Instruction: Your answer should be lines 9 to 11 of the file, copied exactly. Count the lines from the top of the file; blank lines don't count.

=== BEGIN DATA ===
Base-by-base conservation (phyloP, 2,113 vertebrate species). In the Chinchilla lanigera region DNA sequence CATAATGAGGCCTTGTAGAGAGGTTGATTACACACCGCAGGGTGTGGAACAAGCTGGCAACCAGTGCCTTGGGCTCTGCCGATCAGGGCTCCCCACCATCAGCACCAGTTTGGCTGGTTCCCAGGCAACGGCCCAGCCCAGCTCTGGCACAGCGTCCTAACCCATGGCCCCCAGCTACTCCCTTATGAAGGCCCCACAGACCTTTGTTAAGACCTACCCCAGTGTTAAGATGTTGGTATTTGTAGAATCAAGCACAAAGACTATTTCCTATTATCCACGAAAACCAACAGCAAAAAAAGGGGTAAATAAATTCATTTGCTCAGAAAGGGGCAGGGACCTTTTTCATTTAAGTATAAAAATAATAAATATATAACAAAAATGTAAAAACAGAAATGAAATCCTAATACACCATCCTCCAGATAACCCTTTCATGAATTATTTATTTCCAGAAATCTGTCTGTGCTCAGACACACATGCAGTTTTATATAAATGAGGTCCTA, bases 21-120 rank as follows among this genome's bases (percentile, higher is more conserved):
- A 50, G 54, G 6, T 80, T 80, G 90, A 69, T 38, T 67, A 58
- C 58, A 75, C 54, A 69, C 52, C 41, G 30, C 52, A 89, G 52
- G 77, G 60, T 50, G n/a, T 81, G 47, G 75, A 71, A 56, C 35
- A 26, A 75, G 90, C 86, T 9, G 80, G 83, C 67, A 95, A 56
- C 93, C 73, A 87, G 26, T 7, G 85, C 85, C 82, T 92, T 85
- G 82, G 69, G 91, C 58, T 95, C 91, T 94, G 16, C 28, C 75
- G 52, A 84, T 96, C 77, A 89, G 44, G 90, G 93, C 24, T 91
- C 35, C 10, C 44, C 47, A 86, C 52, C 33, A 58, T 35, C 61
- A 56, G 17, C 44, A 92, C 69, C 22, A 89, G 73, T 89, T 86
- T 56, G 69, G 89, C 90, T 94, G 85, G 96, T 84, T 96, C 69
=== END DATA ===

- C 35, C 10, C 44, C 47, A 86, C 52, C 33, A 58, T 35, C 61
- A 56, G 17, C 44, A 92, C 69, C 22, A 89, G 73, T 89, T 86
- T 56, G 69, G 89, C 90, T 94, G 85, G 96, T 84, T 96, C 69